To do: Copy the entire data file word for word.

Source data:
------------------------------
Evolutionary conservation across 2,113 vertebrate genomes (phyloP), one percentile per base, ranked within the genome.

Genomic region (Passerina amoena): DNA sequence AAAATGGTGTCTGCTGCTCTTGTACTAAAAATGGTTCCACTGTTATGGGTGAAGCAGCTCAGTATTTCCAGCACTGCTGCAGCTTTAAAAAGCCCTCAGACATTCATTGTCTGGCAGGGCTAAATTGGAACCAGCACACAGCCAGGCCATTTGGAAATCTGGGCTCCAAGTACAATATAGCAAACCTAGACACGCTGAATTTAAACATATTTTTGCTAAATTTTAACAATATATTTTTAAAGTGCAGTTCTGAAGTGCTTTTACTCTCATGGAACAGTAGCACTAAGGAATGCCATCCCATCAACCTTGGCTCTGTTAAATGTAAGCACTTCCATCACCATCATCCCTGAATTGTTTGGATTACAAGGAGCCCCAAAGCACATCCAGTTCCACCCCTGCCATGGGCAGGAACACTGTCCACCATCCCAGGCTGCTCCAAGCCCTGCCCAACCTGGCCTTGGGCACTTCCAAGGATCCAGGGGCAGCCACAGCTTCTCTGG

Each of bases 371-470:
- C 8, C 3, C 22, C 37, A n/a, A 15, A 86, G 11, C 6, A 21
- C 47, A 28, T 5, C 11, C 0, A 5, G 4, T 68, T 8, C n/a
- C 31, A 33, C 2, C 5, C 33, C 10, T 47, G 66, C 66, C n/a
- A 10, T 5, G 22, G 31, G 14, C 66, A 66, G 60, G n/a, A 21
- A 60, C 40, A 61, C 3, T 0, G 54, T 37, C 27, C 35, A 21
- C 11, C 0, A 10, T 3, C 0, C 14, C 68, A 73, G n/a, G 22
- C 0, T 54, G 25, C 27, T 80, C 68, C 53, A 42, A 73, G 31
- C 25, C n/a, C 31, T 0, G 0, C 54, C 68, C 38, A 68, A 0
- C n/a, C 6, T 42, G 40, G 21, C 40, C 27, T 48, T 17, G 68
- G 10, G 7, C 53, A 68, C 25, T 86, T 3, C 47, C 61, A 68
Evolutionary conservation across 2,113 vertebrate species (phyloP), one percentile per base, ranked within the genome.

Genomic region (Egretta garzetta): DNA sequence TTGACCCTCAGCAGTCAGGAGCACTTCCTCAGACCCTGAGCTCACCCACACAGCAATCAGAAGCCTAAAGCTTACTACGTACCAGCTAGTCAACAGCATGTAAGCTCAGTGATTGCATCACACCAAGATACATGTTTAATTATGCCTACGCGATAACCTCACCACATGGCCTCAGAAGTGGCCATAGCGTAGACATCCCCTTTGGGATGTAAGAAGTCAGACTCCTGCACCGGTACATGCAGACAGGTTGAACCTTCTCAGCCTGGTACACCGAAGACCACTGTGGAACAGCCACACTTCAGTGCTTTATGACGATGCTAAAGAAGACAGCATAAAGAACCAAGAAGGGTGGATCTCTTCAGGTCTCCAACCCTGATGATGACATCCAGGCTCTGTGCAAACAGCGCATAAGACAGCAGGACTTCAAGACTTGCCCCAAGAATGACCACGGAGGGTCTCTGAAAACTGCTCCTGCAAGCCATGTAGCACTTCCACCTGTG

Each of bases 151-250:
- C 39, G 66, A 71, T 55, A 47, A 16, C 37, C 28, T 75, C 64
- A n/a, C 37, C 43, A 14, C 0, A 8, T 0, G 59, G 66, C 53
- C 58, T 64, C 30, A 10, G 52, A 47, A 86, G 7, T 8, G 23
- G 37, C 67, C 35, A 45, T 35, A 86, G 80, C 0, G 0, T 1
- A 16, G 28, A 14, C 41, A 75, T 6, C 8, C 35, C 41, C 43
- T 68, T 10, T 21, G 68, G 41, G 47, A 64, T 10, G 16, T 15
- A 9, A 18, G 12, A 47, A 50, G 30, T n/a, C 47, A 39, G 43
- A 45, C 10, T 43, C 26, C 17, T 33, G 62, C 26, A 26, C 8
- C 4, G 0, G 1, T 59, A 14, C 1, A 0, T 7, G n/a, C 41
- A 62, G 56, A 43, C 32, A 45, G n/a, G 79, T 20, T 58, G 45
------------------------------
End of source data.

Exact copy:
Evolutionary conservation across 2,113 vertebrate genomes (phyloP), one percentile per base, ranked within the genome.

Genomic region (Passerina amoena): DNA sequence AAAATGGTGTCTGCTGCTCTTGTACTAAAAATGGTTCCACTGTTATGGGTGAAGCAGCTCAGTATTTCCAGCACTGCTGCAGCTTTAAAAAGCCCTCAGACATTCATTGTCTGGCAGGGCTAAATTGGAACCAGCACACAGCCAGGCCATTTGGAAATCTGGGCTCCAAGTACAATATAGCAAACCTAGACACGCTGAATTTAAACATATTTTTGCTAAATTTTAACAATATATTTTTAAAGTGCAGTTCTGAAGTGCTTTTACTCTCATGGAACAGTAGCACTAAGGAATGCCATCCCATCAACCTTGGCTCTGTTAAATGTAAGCACTTCCATCACCATCATCCCTGAATTGTTTGGATTACAAGGAGCCCCAAAGCACATCCAGTTCCACCCCTGCCATGGGCAGGAACACTGTCCACCATCCCAGGCTGCTCCAAGCCCTGCCCAACCTGGCCTTGGGCACTTCCAAGGATCCAGGGGCAGCCACAGCTTCTCTGG

Each of bases 371-470:
- C 8, C 3, C 22, C 37, A n/a, A 15, A 86, G 11, C 6, A 21
- C 47, A 28, T 5, C 11, C 0, A 5, G 4, T 68, T 8, C n/a
- C 31, A 33, C 2, C 5, C 33, C 10, T 47, G 66, C 66, C n/a
- A 10, T 5, G 22, G 31, G 14, C 66, A 66, G 60, G n/a, A 21
- A 60, C 40, A 61, C 3, T 0, G 54, T 37, C 27, C 35, A 21
- C 11, C 0, A 10, T 3, C 0, C 14, C 68, A 73, G n/a, G 22
- C 0, T 54, G 25, C 27, T 80, C 68, C 53, A 42, A 73, G 31
- C 25, C n/a, C 31, T 0, G 0, C 54, C 68, C 38, A 68, A 0
- C n/a, C 6, T 42, G 40, G 21, C 40, C 27, T 48, T 17, G 68
- G 10, G 7, C 53, A 68, C 25, T 86, T 3, C 47, C 61, A 68
Evolutionary conservation across 2,113 vertebrate species (phyloP), one percentile per base, ranked within the genome.

Genomic region (Egretta garzetta): DNA sequence TTGACCCTCAGCAGTCAGGAGCACTTCCTCAGACCCTGAGCTCACCCACACAGCAATCAGAAGCCTAAAGCTTACTACGTACCAGCTAGTCAACAGCATGTAAGCTCAGTGATTGCATCACACCAAGATACATGTTTAATTATGCCTACGCGATAACCTCACCACATGGCCTCAGAAGTGGCCATAGCGTAGACATCCCCTTTGGGATGTAAGAAGTCAGACTCCTGCACCGGTACATGCAGACAGGTTGAACCTTCTCAGCCTGGTACACCGAAGACCACTGTGGAACAGCCACACTTCAGTGCTTTATGACGATGCTAAAGAAGACAGCATAAAGAACCAAGAAGGGTGGATCTCTTCAGGTCTCCAACCCTGATGATGACATCCAGGCTCTGTGCAAACAGCGCATAAGACAGCAGGACTTCAAGACTTGCCCCAAGAATGACCACGGAGGGTCTCTGAAAACTGCTCCTGCAAGCCATGTAGCACTTCCACCTGTG

Each of bases 151-250:
- C 39, G 66, A 71, T 55, A 47, A 16, C 37, C 28, T 75, C 64
- A n/a, C 37, C 43, A 14, C 0, A 8, T 0, G 59, G 66, C 53
- C 58, T 64, C 30, A 10, G 52, A 47, A 86, G 7, T 8, G 23
- G 37, C 67, C 35, A 45, T 35, A 86, G 80, C 0, G 0, T 1
- A 16, G 28, A 14, C 41, A 75, T 6, C 8, C 35, C 41, C 43
- T 68, T 10, T 21, G 68, G 41, G 47, A 64, T 10, G 16, T 15
- A 9, A 18, G 12, A 47, A 50, G 30, T n/a, C 47, A 39, G 43
- A 45, C 10, T 43, C 26, C 17, T 33, G 62, C 26, A 26, C 8
- C 4, G 0, G 1, T 59, A 14, C 1, A 0, T 7, G n/a, C 41
- A 62, G 56, A 43, C 32, A 45, G n/a, G 79, T 20, T 58, G 45